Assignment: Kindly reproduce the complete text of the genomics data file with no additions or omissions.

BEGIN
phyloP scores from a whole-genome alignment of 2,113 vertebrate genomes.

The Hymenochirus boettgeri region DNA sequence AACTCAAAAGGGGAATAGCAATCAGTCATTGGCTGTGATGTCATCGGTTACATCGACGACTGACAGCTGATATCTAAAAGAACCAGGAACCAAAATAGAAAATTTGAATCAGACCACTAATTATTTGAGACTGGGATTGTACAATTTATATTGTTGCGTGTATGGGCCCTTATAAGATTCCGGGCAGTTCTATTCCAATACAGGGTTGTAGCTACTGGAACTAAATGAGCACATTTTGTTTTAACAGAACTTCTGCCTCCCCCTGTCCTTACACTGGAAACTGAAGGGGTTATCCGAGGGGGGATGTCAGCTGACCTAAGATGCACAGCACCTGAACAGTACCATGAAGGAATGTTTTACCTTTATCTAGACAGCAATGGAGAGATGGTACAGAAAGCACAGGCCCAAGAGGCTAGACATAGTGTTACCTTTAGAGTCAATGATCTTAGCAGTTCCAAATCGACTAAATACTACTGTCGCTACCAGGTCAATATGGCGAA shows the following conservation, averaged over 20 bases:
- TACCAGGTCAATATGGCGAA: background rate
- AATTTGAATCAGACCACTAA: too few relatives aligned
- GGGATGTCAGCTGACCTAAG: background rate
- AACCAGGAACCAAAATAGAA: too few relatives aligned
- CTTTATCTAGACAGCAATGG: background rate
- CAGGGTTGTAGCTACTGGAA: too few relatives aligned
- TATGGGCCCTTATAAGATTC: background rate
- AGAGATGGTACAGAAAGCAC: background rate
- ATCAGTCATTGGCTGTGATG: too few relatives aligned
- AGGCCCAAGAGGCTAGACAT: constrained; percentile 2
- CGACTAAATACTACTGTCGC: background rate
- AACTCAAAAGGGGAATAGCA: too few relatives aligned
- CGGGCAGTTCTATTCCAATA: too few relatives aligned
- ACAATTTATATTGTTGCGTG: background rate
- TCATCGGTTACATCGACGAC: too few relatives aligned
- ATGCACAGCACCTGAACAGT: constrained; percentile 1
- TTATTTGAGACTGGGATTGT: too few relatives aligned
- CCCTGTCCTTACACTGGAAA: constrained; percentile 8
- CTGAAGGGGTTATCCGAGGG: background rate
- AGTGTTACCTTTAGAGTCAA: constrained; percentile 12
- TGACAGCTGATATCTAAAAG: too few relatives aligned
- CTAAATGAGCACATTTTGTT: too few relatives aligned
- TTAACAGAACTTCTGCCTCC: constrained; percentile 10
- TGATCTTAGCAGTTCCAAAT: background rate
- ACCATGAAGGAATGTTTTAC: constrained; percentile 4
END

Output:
phyloP scores from a whole-genome alignment of 2,113 vertebrate genomes.

The Hymenochirus boettgeri region DNA sequence AACTCAAAAGGGGAATAGCAATCAGTCATTGGCTGTGATGTCATCGGTTACATCGACGACTGACAGCTGATATCTAAAAGAACCAGGAACCAAAATAGAAAATTTGAATCAGACCACTAATTATTTGAGACTGGGATTGTACAATTTATATTGTTGCGTGTATGGGCCCTTATAAGATTCCGGGCAGTTCTATTCCAATACAGGGTTGTAGCTACTGGAACTAAATGAGCACATTTTGTTTTAACAGAACTTCTGCCTCCCCCTGTCCTTACACTGGAAACTGAAGGGGTTATCCGAGGGGGGATGTCAGCTGACCTAAGATGCACAGCACCTGAACAGTACCATGAAGGAATGTTTTACCTTTATCTAGACAGCAATGGAGAGATGGTACAGAAAGCACAGGCCCAAGAGGCTAGACATAGTGTTACCTTTAGAGTCAATGATCTTAGCAGTTCCAAATCGACTAAATACTACTGTCGCTACCAGGTCAATATGGCGAA shows the following conservation, averaged over 20 bases:
- TACCAGGTCAATATGGCGAA: background rate
- AATTTGAATCAGACCACTAA: too few relatives aligned
- GGGATGTCAGCTGACCTAAG: background rate
- AACCAGGAACCAAAATAGAA: too few relatives aligned
- CTTTATCTAGACAGCAATGG: background rate
- CAGGGTTGTAGCTACTGGAA: too few relatives aligned
- TATGGGCCCTTATAAGATTC: background rate
- AGAGATGGTACAGAAAGCAC: background rate
- ATCAGTCATTGGCTGTGATG: too few relatives aligned
- AGGCCCAAGAGGCTAGACAT: constrained; percentile 2
- CGACTAAATACTACTGTCGC: background rate
- AACTCAAAAGGGGAATAGCA: too few relatives aligned
- CGGGCAGTTCTATTCCAATA: too few relatives aligned
- ACAATTTATATTGTTGCGTG: background rate
- TCATCGGTTACATCGACGAC: too few relatives aligned
- ATGCACAGCACCTGAACAGT: constrained; percentile 1
- TTATTTGAGACTGGGATTGT: too few relatives aligned
- CCCTGTCCTTACACTGGAAA: constrained; percentile 8
- CTGAAGGGGTTATCCGAGGG: background rate
- AGTGTTACCTTTAGAGTCAA: constrained; percentile 12
- TGACAGCTGATATCTAAAAG: too few relatives aligned
- CTAAATGAGCACATTTTGTT: too few relatives aligned
- TTAACAGAACTTCTGCCTCC: constrained; percentile 10
- TGATCTTAGCAGTTCCAAAT: background rate
- ACCATGAAGGAATGTTTTAC: constrained; percentile 4